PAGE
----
Demonstrations of his power over the demon world. Jesus cured a demoniac (demon possessed person, Mk. 1: 23-27). He challenged and cured a violent demoniac and a demon possessed person who was both blind and dumb (Mk. 5: 1-13, Matt. 12: 22, 23).

     Jesus displayed miraculous power over the material realm. Jesus manifestly displayed miraculous ability over the material in the feeding of the five thousand (Mk. 6: 37-44).

     Jesus was triumphant over physical diseases and infirmities. Jesus healed the mother of Peter's wife of a physical abnormality (Mk. 1: 30, 31). Jesus healed "every sickness and every disease among the people" (Matt. 9: 35). He even restored sight to the blind (Matt. 9: 27-31).

     Jesus demonstrated his power over death. Jesus raised Jairus' daughter, the widow's son, and Lazarus from the dead (Mk. 5: 22-24; 35-43; Lk. 7: 11-17; Jn. 11: 34-46).

     Jesus promised his apostles that they would be able to perform miracles. "Heal the sick, cleanse the lepers, raise the dead, cast out devils…," Jesus said (Matt. 10: 8). Compared to Jesus' miraculous ability, however, their powers were limited (Jesus had unlimited ability, the apostles had the baptismal measure, Jn. 3: 34, Acts 1: 5-8, ch. 2). I might also inject, that the miracle working ability characteristic of many in the First Century was of limited purpose and duration (Heb. 2: 4, I Cor. 13: 8-10).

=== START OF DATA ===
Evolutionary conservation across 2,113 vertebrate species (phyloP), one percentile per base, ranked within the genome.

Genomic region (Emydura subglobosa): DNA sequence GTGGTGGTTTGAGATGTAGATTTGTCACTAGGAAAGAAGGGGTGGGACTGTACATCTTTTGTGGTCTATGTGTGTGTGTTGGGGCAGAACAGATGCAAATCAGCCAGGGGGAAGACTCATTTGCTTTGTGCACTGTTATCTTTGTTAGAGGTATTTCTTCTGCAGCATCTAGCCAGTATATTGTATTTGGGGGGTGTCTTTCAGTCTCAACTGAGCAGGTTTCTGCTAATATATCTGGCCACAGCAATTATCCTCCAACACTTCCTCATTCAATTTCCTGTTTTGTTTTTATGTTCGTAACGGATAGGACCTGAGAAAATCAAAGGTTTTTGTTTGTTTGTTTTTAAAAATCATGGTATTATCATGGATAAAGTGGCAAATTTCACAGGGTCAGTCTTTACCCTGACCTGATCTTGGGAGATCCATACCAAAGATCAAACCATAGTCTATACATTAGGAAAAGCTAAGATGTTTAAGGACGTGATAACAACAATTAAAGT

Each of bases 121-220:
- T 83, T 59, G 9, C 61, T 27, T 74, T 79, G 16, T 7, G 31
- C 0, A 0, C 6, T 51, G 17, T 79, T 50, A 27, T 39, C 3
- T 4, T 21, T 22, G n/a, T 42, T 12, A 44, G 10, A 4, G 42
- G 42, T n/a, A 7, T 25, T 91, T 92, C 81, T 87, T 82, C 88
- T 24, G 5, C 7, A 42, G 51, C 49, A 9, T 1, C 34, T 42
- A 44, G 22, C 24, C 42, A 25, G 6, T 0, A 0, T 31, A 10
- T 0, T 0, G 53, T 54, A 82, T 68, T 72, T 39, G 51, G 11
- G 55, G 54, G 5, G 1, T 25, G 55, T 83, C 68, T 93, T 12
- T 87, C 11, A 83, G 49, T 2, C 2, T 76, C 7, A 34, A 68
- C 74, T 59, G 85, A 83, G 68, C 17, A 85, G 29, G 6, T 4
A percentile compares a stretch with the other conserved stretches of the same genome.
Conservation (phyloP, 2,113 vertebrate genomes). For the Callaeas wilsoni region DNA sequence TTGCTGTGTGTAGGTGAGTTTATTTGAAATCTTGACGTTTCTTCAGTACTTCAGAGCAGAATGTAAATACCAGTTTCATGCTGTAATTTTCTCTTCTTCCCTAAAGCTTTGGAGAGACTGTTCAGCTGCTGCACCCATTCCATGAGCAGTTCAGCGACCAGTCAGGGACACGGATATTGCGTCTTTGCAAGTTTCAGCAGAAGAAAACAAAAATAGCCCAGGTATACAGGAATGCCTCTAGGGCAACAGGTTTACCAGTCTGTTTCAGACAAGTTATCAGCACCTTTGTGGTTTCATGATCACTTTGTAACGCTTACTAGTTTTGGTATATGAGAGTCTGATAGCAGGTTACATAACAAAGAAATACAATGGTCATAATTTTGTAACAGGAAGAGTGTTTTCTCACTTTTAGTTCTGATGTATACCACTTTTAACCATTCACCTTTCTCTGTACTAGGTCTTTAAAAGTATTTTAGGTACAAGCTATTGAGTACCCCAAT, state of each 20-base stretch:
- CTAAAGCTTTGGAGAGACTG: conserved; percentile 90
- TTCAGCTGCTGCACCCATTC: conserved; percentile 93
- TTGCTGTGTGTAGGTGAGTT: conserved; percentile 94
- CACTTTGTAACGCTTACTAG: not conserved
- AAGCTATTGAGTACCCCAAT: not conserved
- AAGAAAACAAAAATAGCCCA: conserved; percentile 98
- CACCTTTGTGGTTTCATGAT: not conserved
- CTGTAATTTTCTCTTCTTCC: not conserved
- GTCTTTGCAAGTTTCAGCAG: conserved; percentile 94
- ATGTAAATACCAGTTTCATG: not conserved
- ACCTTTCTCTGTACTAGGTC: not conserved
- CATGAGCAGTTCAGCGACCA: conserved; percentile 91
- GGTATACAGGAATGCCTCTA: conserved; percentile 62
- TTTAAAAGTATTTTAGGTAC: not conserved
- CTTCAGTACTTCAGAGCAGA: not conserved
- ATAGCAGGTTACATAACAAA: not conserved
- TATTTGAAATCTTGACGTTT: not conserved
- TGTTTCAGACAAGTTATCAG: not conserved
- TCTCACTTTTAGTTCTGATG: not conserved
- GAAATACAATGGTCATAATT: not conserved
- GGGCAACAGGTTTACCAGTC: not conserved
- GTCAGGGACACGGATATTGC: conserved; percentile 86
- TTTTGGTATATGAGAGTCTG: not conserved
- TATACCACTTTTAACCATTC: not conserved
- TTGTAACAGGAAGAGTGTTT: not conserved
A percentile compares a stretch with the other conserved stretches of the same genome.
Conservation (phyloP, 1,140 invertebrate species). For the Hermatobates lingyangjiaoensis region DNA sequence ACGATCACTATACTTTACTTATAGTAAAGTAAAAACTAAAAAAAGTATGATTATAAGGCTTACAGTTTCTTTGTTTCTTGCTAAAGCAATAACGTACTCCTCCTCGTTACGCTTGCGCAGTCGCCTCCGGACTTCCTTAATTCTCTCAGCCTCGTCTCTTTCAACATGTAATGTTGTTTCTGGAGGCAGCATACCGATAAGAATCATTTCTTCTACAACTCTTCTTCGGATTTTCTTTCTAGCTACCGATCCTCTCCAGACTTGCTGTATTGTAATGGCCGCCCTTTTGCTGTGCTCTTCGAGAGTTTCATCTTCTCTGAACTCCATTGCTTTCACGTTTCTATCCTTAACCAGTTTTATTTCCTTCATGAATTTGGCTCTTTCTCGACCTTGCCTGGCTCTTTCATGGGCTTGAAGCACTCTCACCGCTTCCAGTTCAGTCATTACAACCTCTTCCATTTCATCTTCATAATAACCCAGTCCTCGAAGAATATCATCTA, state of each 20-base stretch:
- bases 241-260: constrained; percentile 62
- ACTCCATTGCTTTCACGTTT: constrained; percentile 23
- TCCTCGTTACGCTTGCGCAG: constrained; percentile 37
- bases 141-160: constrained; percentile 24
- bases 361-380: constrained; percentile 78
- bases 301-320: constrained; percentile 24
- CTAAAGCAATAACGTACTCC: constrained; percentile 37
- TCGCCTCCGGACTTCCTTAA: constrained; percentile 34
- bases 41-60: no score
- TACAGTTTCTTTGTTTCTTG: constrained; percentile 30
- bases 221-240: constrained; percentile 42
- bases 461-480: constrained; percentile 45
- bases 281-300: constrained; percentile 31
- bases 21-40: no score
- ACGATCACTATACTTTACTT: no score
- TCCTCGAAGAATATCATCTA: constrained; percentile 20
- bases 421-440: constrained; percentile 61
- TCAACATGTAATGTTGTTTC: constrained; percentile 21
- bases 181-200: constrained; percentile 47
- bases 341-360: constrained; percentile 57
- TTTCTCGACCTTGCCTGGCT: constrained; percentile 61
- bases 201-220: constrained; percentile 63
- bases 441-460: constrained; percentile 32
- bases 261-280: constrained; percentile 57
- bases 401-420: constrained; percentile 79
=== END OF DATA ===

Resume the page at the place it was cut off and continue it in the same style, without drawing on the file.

The purpose of Jesus' miracles. Jesus' miracles were not performed in a failed attempt to remove all sickness from the world, as some believe. The miracles of Jesus established his authority to forgive sin (Matt. 9: 6). His miracles proved Jesus was sent of God (Jn. 5: 36). "Rabbi, we know that thou art a teacher come from God: for no man can do these miracles that thou doeth, except God be with him," Nicodemus declared (Jn. 3: 1, 2). In healing the sick, Jesus also fulfilled prophecy (Matt. 8: 16, 17, cp. Isa. 53: 4).

     Some characteristics, positive and negative, of Jesus' miracles. Beloved, there were no failures with Jesus (Matt. 8: 16). Jesus' miracles were not necessarily conditioned on man's faith (Mk. 9: 14-29, Lk. 22: 50, 51, Jn. 11: 34-46). Jesus did not take up contributions. His miracles, the reality and fact of them, were never questioned, not even by his enemies (Jn. 11: 47, Matt. 12: 23, 24). Beloved, the reason they were never questioned is because they could not be challenged; they were so evidently genuine (Jn. 11: 47, 9: 16). There is not one recorded instance of a relapse. Another obvious fact, compared to the pseudo miracle climate of today, is Jesus did not evoke a propaganda campaign or send runners ahead to create the necessary emotional environment. Jesus healed completely and instantaneously (the only "exception" is found in Mark 8: 22-26). Moreover, Jesus healed all manner of diseases (Matt. 9: 35).

     In closing, "And many other signs truly did Jesus in the presence of his disciples, which are not written in this book. But these are written, that ye might believe that Jesus is the Christ, the Son of God; and that believing ye might have life through his name" (Jn. 20: 30, 31).